So, I’m continuing on with the whole30. It’s a great way to reset the body. I’m going to do some reading about what I can focus on in my diet to help my system chill the fuck out, and I’m going to listen to and nurture my body and mind to make sure that I’m in a great place emotionally. Oh, and I’ll continue to get adjusted by my chiropractor once a week (or more) to make sure all my systems are getting the messages they need to function properly.

A head in the sand approach will never get you the outcome that you want, where are you doing this in your life? Know that you’re not alone and can reach out whenever you get stuck or just want someone to vent to.

Update 3/13/19: I have now been supplementing with cod liver oil, evening primrose oil, vitamin D, consistently taking my prenatal and continuing on with the whole30. As of yesterday, I am almost hive free. There was one spot on my leg when I woke up this morning but it was teeny tiny. Guys, listen to your body, seek out the answers and work diligently to implement. Results won’t be overnight, but consistent action will get you what you want!


We ditched cosleeping… until we didn’t.



I always pictured myself cosleeping with my child. And we did for about 10 months. There was a lot of good. I didn’t have to get up to nurse and sometimes could even sleep while he was eating. There were oh so many snuggles. But the downsides of not being able to snuggle or have sex with my husband, having him wake whenever I got out of bed or be unable to go to bed on his own were hard. Eventually, I broke. It had been weeks of us struggling to get him to sleep at a reasonable hour, that also allowed us to have some time together at night. He would cry so hard in our arms while we rocked and soothed and walked. He would struggle to get free. How was this any different than the cry it out method? He was just as upset, and to make matters worse, after getting him to sleep he would generally wake up 40 minutes later to be up until we went to bed. This wasn’t good for anybody.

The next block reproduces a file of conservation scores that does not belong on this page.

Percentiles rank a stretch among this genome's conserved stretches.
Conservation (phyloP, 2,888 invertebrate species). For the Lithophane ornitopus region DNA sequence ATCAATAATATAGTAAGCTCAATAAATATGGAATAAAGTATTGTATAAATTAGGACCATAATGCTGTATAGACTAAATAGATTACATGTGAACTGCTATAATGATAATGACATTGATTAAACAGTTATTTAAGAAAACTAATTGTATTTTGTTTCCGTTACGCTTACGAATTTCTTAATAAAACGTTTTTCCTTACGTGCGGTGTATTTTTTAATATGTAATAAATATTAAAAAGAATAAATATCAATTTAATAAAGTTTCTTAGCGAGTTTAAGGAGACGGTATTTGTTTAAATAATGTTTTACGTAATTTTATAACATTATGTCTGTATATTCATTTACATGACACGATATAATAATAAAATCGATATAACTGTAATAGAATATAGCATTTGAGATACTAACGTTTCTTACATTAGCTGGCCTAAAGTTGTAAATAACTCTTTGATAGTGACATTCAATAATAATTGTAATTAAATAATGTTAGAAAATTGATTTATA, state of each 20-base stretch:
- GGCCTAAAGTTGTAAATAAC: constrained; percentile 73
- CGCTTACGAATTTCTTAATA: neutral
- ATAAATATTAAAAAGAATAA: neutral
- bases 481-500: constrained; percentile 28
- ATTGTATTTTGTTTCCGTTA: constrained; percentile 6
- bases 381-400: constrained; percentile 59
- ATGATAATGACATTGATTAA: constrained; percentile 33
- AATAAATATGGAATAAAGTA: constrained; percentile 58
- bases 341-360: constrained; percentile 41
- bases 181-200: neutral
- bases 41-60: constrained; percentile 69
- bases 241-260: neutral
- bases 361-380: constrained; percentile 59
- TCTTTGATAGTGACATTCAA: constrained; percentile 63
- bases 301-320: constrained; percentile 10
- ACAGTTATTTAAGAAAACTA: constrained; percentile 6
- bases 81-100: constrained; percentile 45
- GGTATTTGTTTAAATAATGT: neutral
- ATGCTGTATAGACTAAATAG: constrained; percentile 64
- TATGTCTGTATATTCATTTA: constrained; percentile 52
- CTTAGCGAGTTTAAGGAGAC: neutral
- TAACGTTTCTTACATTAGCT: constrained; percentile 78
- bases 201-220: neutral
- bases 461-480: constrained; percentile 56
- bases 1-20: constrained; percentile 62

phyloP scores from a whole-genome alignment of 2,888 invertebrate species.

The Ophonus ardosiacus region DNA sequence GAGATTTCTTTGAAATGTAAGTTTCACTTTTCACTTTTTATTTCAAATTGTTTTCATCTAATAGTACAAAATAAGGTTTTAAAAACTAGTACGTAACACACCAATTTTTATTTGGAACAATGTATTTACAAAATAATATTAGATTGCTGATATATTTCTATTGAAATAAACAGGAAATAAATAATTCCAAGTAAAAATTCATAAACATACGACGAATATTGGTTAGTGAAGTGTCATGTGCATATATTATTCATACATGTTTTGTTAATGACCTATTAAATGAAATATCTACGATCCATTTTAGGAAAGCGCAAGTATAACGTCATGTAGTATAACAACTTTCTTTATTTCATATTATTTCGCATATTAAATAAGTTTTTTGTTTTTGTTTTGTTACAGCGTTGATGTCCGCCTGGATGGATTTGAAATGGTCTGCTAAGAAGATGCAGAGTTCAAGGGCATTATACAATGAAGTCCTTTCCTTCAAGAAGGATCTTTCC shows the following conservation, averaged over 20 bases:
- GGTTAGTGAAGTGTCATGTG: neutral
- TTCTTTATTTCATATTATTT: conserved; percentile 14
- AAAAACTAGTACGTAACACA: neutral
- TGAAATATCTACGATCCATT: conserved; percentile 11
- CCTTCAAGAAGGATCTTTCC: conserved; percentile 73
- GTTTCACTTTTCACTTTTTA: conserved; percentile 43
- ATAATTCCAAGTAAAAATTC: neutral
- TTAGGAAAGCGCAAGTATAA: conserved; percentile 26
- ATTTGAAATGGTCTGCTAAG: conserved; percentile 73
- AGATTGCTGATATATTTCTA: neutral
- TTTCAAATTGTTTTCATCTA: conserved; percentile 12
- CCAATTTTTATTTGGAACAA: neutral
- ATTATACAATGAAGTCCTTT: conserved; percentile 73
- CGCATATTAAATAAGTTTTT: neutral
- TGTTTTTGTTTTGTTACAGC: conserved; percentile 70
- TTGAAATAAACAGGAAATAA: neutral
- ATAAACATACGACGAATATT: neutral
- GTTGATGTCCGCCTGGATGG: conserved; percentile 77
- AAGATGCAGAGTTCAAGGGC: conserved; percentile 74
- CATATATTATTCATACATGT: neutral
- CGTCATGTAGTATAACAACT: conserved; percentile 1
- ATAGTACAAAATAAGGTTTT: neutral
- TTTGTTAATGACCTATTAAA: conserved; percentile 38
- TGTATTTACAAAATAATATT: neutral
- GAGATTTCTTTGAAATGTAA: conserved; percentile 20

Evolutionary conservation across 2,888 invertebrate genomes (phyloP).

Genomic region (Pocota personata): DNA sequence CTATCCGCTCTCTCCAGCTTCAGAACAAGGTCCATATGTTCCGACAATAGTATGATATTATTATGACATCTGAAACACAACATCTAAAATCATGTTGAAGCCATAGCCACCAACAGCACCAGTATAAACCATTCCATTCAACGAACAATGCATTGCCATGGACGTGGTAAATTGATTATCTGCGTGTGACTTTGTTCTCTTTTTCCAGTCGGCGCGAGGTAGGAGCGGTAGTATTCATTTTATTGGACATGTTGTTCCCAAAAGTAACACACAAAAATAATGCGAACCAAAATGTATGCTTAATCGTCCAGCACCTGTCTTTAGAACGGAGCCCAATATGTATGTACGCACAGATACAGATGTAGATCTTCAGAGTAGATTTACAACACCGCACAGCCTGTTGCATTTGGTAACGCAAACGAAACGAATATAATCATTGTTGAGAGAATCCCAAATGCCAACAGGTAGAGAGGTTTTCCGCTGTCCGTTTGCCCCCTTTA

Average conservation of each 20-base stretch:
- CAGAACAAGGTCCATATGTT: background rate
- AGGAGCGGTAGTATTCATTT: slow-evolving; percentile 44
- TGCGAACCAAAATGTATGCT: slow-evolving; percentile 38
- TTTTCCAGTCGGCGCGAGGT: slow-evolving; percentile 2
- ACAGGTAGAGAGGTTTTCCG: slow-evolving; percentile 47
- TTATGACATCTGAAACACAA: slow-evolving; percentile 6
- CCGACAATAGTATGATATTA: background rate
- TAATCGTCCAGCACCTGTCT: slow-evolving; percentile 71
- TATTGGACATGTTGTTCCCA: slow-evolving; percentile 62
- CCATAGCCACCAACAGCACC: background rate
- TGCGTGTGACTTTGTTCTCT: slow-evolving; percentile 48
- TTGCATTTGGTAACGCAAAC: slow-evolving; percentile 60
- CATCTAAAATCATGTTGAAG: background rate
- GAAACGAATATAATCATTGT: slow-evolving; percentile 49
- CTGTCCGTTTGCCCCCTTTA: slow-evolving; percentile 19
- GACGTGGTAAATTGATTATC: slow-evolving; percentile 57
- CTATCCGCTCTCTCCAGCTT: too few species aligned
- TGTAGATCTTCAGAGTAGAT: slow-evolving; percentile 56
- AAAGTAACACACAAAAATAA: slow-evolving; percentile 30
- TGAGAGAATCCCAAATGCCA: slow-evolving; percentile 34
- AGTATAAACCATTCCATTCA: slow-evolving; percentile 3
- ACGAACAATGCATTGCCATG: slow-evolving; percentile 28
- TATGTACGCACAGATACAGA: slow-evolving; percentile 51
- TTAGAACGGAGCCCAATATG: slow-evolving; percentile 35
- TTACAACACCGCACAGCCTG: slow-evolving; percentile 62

A friend had given us a sleep book, and we decided to go for it. I was super skeptical. The first night he cried for 40 minutes with my husband sitting right next to him, and then he woke up a couple of times during the night, one of which he cried for another 40 minutes. By night 3 he was asleep within 5 minutes, after a couple of whimpers. And he stayed asleep for 3+ hours. Wait, what? Is this actually possible? It hasn’t been smooth sailing. We’ve had a disastrous night of him awake every hour. Although my husband was up with him, and I slept pretty much through it all 🙂 But overall, I feel this setup is much better for our family.

The ability to be flexible and not dogmatic about how it’s supposed to be is so important for life, not only parenthood. Being able to continuously evaluate what’s working and what’s not allows you to make adjustments and find better ways of doing things. This will only work if you’re willing to look at your surroundings with open eyes. Focus on the facts of things and try and keep your feelings out of it. If I had continued to stick with my feelings of wanting to cosleep, we’d still be fighting with Coen for an hour, so he could sleep for 40 minutes and be up again. The facts were, the bedtime arrangement wasn’t working anymore and it was time to change.

Insanity is doing the same fucking shit over and over again and expecting a change. And we do this all the time. With our health, our relationships, our career. You want change, take a good hard look at your habits and find where you can do something different. Only then will you get a different result.

Update: I wrote this original post on February 24th. Since then we have regressed. We took a trip and weren’t able to keep up with the program we were on and it’s been hard to get back on a schedule. I’ve now realized that it doesn’t have to look a certain way. Just because the book says he should be able to go all night without eating and sleep for 12 hours, doesn’t mean that it’s going to happen. Finding our groove and what’s working best for us is the most important thing.
For example. Last night, Coen went down on his own and slept for just over 4 hours. I was able to soothe him back to sleep in his crib, where he slept soundly until 4am. It was then that we ha a choice. Try to get him back to sleep, or feed him and bring him into bed. We chose the latter. We all slept again until just before 7am.